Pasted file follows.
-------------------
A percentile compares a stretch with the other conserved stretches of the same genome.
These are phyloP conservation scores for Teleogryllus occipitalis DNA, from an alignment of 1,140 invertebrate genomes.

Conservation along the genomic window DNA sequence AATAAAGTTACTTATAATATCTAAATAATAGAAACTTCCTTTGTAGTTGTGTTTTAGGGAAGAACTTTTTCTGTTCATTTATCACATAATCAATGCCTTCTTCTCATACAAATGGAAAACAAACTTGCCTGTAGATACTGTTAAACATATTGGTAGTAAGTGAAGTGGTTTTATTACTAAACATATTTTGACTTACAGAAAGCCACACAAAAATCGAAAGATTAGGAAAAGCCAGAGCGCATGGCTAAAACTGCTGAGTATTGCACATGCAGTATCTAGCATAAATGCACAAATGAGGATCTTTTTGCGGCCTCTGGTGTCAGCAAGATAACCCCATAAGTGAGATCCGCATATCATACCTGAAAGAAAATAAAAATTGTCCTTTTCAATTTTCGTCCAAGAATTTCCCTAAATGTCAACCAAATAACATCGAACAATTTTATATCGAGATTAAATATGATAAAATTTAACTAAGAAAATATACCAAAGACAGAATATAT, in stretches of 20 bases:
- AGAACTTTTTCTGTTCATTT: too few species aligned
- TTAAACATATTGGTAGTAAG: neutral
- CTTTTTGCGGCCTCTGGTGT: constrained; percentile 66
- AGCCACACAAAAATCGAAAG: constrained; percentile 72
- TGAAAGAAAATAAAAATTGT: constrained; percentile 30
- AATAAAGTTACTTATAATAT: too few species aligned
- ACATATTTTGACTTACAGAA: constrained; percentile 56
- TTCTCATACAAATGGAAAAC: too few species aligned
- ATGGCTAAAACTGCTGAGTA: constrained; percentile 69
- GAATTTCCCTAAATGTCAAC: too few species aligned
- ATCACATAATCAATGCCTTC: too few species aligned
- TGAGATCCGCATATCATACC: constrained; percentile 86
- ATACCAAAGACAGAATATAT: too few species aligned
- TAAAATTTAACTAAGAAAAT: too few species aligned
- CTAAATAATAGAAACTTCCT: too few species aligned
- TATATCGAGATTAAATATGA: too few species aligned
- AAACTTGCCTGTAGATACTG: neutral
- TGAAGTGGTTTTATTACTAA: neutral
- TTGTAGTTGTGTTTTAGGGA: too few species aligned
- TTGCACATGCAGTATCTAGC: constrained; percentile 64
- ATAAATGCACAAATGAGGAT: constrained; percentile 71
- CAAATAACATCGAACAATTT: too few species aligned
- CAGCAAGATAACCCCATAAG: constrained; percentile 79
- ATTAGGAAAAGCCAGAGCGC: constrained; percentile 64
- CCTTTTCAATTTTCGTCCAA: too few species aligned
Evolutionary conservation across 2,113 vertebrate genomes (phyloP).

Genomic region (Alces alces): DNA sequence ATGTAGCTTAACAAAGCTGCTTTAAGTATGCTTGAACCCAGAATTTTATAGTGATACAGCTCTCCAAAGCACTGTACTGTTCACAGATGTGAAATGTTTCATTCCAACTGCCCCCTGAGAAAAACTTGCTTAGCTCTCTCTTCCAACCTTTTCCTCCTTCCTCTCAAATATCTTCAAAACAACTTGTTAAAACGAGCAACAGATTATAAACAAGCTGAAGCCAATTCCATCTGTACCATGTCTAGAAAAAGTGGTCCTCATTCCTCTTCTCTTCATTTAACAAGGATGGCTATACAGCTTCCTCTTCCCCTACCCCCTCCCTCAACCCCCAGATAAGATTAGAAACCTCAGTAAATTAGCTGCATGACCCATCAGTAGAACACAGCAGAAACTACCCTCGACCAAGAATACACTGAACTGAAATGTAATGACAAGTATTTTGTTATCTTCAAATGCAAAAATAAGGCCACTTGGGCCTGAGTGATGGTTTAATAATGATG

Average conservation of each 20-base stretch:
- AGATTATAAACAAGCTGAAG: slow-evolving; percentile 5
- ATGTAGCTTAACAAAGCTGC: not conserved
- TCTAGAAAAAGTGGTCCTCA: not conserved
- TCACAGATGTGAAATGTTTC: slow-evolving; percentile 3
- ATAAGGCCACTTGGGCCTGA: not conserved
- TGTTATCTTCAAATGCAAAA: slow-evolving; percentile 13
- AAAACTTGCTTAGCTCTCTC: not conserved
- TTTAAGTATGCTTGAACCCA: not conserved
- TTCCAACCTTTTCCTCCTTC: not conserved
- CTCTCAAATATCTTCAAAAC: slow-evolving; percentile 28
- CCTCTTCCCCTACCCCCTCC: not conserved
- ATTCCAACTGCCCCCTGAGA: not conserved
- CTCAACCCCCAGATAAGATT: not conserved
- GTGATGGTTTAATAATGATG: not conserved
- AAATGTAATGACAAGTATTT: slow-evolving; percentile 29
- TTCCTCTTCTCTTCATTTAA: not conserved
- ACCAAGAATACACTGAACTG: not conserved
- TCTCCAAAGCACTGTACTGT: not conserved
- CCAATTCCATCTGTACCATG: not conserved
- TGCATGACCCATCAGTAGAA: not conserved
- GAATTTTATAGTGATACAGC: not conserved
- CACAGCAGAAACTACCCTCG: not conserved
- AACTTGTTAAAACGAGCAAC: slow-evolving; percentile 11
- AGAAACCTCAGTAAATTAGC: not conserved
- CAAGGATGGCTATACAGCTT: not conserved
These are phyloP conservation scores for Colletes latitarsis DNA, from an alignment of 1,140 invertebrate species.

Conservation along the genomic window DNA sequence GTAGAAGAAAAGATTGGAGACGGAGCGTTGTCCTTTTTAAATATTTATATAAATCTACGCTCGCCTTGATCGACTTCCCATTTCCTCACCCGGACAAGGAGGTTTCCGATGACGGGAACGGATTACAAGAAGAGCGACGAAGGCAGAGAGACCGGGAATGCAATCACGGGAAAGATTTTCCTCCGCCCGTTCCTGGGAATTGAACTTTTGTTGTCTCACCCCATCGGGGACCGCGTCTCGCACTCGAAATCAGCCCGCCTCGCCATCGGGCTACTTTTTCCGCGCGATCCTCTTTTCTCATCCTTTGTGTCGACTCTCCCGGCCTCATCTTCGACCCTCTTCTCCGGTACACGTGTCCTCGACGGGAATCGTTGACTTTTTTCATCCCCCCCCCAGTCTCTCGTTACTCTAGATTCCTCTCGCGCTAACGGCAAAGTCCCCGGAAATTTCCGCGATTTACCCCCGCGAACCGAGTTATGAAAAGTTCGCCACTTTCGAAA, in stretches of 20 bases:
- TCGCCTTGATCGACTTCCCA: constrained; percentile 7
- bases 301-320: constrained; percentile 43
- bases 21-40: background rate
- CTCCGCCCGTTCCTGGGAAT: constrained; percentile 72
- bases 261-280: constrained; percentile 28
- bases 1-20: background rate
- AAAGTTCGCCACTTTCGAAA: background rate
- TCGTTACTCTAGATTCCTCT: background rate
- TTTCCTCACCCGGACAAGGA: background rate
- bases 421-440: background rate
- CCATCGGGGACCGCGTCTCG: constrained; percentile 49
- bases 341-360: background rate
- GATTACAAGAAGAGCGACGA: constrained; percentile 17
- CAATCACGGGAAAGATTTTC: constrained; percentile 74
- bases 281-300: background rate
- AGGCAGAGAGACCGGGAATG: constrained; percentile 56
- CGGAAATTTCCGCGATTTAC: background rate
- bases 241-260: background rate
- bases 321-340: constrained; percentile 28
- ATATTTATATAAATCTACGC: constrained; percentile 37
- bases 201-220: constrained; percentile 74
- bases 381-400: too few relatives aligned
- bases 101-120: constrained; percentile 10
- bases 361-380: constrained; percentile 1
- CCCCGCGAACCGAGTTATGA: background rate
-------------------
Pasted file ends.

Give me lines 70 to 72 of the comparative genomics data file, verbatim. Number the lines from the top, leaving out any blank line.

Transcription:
- bases 341-360: background rate
- GATTACAAGAAGAGCGACGA: constrained; percentile 17
- CAATCACGGGAAAGATTTTC: constrained; percentile 74